With the half-lit Andes mountains as a picturesque backdrop, the
Ciudad Deportiva de Ivan Zamorano is already a hive of activity by
early morning. Boasting a gymnasium, swimming pool, tennis courts
and football pitches, the facility in the Chilean capital,
Santiago, receives a constant stream of kids, teens and adults for
whom sport is a common interest.
In a spacious office upstairs in the main building we find the man responsible for all the activity, Ivan Zamorano, the former Chilean international who made his name scoring goals for Sevilla, Real Madrid, Inter Milan, America and Colo Colo. It is another busy day for the 41-year-old, who, with the help of his assistant Veronica, is running over the details of a trip he will take in a few hours to Japan, where he will take part in a benefit match organised by former Japanese international Hidetoshi Nakata to raise awareness of climate change.
Ivan 'Bam Bam' Zamorano is a member of the FIFA 100, the list of the 123 then-living greatest footballers chosen by Pele in 2004. After fielding another couple of phone calls, he sat down for an early-morning chat with FIFA.com about his current activities and past and future goals. "It's a huge honour to be constantly meeting famous people," Zamorano began.
"Just a few weeks ago, I watched a recording of the FIFA-organised Nelson Mandela tribute match from last year, which I took part in. It was a real thrill to play with the likes of Ruud Gullit, George Weah and Emilio Butragueno and reacquaint myself with old friends. That sort of thing is priceless and means you left your mark on the game of football, both as a player and a person," said the striker renowned for scoring headers.
Nowadays, though, he uses his head exclusively to generate new ideas and projects for the Ciudad Deportiva facility in the suburbs of Santiago. "It was always my dream to be able to invest in something as fundamental in my life as sport. And this has allowed me to be give something back to society, a place where you can engage in healthy pursuits like football, tennis, swimming, karate, ballet and gymnastics, among other things," he explained.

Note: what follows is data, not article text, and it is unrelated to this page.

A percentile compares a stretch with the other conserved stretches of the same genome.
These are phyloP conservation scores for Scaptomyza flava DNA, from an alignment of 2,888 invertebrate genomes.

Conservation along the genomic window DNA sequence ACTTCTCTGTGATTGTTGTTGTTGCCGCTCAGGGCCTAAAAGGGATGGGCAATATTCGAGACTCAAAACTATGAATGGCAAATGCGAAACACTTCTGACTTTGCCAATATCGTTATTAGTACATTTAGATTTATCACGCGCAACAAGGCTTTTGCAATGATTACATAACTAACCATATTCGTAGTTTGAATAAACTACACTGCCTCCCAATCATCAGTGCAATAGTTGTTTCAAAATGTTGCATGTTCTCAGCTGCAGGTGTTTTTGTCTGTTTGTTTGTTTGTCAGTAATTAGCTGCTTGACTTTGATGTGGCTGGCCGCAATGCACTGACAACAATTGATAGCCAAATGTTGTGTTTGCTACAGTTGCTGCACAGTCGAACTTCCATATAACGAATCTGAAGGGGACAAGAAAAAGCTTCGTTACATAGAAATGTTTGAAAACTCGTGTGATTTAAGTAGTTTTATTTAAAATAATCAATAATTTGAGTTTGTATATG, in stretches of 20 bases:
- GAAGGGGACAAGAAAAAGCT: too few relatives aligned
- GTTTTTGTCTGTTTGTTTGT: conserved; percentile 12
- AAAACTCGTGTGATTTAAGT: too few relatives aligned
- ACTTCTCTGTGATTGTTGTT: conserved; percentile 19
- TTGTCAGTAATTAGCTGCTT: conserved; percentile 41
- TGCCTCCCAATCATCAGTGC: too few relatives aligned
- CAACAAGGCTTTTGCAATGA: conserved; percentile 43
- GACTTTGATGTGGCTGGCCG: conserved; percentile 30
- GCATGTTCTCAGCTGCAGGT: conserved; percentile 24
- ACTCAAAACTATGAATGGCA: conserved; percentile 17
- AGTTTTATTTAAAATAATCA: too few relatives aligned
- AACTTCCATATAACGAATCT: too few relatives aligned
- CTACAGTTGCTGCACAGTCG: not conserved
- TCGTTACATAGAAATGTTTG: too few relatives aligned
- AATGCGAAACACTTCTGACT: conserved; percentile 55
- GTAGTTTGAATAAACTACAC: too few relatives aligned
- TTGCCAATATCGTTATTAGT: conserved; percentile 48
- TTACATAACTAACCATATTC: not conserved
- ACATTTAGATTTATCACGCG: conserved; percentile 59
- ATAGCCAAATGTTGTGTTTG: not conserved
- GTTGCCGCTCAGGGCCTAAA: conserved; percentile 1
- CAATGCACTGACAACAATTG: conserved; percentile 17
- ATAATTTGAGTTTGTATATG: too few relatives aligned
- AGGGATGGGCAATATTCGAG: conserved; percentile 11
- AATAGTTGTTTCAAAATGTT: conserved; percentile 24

However, 'Ivan the Terrible', as fans dubbed him in Spain, is not resting on his laurels. With the same energy he once used to eke out scoring chances and which saw him crowned top scorer in the Spanish La Liga in 1995 (with 31 goals), the former captain of La Roja is already formulating his latest project: a University of Sport.
"By capitalising on the infrastructure we have in place and what the Ciudad Deportiva stands for, we can offer things that are essential to every human being: sport, health and education. Based on that, we intend to start offering four university degrees in 2009: Kinesiology, Physical Education Teaching, Sports Psychology as well as Sports Instruction.
"The idea is to later add other professions," added the self-confessed tennis fanatic. "Yes, it's my second sport. In fact, just a few weeks ago, we inaugurated one of the continent's largest high-performance Tennis Centres, in which 65 youngsters will pursue their goal of becoming tennis professionals.